African American eye health at a glance
- More than 825,000 African Americans have diabetic retinopathy
- African Americans are at higher risk for glaucoma at a much younger age than other populations
- Nearly 190,000 African Americans have low vision
African Americans are at higher risk for some eye diseases, including cataract, glaucoma, and diabetic retinopathy. Many of these diseases don’t have symptoms at first, and can cause vision loss or blindness if they’re not treated.
African Americans have some of the highest rates of vision loss and blindness caused by eye disease — and these rates are getting higher. The good news is that comprehensive dilated eye exams can find many of these eye diseases early, when they’re often easier to treat.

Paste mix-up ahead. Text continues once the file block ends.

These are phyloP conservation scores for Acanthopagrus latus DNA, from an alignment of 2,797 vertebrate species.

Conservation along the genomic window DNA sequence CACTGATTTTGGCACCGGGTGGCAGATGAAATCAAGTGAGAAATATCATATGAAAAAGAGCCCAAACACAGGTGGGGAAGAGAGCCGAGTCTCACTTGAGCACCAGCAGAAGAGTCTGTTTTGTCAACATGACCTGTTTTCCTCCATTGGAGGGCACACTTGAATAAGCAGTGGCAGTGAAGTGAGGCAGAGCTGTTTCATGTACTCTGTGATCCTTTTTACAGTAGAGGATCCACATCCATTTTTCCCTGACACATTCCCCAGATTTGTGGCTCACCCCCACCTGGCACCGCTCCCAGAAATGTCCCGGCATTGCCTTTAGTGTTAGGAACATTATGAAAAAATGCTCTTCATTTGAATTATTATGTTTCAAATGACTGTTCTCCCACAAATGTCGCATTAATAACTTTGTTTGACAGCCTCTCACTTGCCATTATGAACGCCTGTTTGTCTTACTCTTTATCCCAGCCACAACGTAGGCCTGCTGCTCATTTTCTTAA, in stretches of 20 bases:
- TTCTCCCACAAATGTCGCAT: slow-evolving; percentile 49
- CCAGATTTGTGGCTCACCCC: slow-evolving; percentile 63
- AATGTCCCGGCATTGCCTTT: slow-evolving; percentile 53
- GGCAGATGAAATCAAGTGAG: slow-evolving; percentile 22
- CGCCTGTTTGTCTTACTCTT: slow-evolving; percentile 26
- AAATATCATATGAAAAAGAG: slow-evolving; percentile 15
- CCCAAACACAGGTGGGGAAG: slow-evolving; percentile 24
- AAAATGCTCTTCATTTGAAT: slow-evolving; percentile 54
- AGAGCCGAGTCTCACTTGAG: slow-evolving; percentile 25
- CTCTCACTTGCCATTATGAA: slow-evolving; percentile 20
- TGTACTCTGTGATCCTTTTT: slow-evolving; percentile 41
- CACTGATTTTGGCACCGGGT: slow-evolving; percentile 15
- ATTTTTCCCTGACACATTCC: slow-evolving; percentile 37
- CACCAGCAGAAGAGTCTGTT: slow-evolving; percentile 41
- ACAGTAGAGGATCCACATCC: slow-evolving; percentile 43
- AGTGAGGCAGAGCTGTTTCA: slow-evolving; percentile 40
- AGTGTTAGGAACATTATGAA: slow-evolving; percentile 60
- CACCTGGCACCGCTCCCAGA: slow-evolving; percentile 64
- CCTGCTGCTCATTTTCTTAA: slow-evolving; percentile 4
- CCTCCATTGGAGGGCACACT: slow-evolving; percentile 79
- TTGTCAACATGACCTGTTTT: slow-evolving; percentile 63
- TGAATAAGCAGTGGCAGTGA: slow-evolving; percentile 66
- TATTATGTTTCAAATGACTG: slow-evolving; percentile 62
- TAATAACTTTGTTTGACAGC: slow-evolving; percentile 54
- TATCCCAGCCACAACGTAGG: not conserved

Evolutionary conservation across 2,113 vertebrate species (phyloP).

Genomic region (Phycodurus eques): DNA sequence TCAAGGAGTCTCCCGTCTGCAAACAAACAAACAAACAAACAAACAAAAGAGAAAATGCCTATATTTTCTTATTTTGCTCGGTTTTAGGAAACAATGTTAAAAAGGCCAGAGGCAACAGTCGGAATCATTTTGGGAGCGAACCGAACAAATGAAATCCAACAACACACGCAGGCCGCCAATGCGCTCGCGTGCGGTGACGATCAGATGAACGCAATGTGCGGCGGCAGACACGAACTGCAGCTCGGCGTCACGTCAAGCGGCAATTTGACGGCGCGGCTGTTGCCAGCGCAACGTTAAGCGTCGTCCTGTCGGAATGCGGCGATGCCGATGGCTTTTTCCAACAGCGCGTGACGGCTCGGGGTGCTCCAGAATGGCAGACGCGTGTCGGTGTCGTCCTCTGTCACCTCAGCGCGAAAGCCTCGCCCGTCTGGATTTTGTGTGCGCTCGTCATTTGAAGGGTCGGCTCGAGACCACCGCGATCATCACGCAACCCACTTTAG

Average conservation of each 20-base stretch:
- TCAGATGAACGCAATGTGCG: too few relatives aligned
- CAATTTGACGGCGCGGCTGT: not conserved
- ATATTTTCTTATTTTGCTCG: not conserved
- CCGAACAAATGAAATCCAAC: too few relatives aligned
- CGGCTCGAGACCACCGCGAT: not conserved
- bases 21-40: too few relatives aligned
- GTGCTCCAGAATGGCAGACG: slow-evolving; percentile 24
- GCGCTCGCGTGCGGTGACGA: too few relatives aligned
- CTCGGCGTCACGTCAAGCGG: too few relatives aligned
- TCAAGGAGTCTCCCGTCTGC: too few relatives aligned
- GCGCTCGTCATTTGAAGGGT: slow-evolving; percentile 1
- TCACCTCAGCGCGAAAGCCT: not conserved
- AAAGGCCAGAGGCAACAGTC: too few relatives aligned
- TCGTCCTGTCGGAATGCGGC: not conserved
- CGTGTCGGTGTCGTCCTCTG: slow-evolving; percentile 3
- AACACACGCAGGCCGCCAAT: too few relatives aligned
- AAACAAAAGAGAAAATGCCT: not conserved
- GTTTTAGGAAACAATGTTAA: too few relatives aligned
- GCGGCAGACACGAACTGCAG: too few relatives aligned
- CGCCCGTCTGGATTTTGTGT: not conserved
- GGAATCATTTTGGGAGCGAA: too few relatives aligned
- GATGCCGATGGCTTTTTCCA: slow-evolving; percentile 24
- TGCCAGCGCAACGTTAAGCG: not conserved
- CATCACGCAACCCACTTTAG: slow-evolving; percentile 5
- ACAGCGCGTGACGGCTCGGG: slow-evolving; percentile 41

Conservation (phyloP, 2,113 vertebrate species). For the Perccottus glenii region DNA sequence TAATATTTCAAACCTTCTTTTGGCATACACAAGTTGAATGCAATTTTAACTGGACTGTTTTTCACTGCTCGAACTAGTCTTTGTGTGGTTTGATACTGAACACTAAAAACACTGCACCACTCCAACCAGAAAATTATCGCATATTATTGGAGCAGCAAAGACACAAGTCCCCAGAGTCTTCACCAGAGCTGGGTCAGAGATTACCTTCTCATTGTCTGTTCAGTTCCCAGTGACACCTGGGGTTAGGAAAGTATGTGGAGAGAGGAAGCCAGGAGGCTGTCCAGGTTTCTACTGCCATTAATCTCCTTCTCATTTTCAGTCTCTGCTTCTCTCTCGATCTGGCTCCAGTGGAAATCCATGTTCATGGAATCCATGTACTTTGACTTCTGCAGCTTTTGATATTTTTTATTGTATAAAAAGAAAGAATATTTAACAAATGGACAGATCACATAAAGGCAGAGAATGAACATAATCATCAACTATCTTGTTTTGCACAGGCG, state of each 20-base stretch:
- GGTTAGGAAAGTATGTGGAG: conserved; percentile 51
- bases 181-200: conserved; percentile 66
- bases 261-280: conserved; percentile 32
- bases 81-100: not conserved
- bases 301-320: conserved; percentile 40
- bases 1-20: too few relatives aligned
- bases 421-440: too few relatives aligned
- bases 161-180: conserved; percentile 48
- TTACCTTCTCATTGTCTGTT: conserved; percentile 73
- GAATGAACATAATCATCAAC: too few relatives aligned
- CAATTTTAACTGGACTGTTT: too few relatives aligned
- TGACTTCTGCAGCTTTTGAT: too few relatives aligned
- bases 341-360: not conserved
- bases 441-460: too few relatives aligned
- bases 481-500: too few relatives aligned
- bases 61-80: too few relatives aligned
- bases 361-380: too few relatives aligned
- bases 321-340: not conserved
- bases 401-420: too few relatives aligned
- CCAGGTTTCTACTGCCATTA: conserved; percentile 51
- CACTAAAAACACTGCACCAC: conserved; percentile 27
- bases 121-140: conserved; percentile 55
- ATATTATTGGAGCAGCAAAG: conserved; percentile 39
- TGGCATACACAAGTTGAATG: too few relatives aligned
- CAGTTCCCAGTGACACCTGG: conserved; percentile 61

Our Write the Vision initiative can help you spread the word about healthy vision among African Americans in your community. You can help prevent vision loss and blindness!
Share resources in your community
Write the Vision is a year-round, calendar-based initiative designed for African American audiences. We’ve developed monthly materials — including handouts, videos, and other resources — that you can use to share information about eye health, vision and aging, and eye diseases with African Americans in your community.
Subscribe to Write the Vision
Get monthly emails with articles, slides, fact sheets, and infographics that can help you promote healthy vision, and prevent vision loss and blindness all year long.
Spread the word on social media
We’ve developed social media resources specifically for African American audiences. Share our social media posts, videos, and infographics to help African Americans in your community learn about eye health.
See the entire list of NEHEP partners.
Interested in partnering with NEHEP? Contact us!